Let us pray….May God, the holy one, the Divine Giver of Life, be with us and all who suffer. May God offer us a shoulder of solace and comfort us in our grief. May God’s love be like a mantle about our shoulders, holding us in peace. May God so fill our hearts and minds with the Spirit of God’s compassion that we too will be agents of God’s healing grace in the world. May God be with those who lost loved ones, embrace those who lost their lives, sustain those who are tending to the wounded. May God heal this broken world. May we partner with God to reconcile the broken places of this world. May compassion prevail in all we do and say. Amen.

Tuesday, July 17, 2012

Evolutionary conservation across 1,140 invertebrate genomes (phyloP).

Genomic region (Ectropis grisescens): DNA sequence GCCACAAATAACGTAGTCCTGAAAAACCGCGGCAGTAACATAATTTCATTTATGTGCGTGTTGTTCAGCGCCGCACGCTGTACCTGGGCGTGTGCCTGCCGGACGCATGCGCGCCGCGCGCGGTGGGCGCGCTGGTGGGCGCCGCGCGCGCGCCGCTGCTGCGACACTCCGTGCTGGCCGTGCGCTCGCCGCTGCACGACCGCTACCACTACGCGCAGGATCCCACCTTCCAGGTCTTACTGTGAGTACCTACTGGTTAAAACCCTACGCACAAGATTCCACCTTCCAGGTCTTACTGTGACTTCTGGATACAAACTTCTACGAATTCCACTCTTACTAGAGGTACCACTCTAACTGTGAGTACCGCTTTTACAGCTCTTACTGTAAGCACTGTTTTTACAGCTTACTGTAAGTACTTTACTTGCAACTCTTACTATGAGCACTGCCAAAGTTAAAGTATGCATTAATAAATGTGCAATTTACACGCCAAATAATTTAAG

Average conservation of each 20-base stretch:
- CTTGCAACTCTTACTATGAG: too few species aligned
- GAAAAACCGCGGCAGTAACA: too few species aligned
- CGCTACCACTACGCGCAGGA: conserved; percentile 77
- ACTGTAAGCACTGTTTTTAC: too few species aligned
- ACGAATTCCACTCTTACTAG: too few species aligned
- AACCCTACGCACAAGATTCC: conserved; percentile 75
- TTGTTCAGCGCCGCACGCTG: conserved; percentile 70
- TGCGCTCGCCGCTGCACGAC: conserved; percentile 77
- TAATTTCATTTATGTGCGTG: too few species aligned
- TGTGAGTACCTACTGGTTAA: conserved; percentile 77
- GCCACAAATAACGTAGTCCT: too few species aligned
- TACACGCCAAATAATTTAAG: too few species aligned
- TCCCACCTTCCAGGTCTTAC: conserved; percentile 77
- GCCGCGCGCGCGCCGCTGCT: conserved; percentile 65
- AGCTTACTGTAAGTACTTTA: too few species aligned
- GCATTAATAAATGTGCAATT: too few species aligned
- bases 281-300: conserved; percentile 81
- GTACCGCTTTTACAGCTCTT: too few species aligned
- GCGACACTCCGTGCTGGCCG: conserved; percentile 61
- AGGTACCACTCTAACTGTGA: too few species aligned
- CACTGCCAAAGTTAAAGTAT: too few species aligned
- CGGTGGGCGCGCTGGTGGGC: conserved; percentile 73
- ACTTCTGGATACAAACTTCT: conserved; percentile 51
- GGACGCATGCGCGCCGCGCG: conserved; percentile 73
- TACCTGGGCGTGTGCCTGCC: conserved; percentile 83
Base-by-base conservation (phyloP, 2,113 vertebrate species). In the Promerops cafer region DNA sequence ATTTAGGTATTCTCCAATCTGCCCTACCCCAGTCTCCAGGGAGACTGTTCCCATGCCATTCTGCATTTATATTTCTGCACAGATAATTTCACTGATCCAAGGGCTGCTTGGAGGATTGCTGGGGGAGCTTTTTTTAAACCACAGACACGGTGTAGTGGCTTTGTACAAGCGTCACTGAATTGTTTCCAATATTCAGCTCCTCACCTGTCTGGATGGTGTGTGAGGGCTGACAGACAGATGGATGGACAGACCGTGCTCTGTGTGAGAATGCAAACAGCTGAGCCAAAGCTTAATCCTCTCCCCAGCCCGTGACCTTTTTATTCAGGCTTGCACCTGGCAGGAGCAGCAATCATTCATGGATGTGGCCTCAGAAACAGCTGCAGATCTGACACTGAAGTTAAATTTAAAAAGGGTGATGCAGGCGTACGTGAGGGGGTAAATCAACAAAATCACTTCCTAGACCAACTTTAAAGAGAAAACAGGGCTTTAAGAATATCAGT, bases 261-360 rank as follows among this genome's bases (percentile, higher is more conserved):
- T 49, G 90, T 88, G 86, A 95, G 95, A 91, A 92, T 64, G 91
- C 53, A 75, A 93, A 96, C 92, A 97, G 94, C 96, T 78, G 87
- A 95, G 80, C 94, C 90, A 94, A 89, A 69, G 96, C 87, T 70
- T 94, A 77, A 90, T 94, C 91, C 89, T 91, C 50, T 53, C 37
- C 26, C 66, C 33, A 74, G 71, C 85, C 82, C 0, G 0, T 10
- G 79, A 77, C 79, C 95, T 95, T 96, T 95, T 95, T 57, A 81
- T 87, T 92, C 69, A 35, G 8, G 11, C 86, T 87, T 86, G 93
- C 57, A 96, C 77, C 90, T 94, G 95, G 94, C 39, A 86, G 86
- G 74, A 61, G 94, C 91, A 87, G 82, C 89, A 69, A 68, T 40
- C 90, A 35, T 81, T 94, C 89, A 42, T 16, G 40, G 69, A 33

So, Every Day

Two of my blogging friends have had to put their dogs down. I feel this sorrow to the core of my being, the day I have to do this, too, is within sight. My Roxie is 14 years old, and showing every bit of her age. But so far the pain meds we are giving her seem to be keeping her comfortable enough. Every day is a gift.

We also have an almost 15 year old cat. Today she started to upchuck a fur ball on the sofa, we reacted by moving over to lift her off. This movement caused our momma dog, Ruby (a ten year old Viszla) to charge the cat - she does this in her self-determined role of  "momma" - making the other animals behave. But in the process of being pounced at, the cat panicked, leaped backward and fell off the sofa. A short while later we found her collapsed in front of the litter box, unable to walk straight. We were certain she had broken something. But thankfully, after a little rest and comfort, she seems to be better.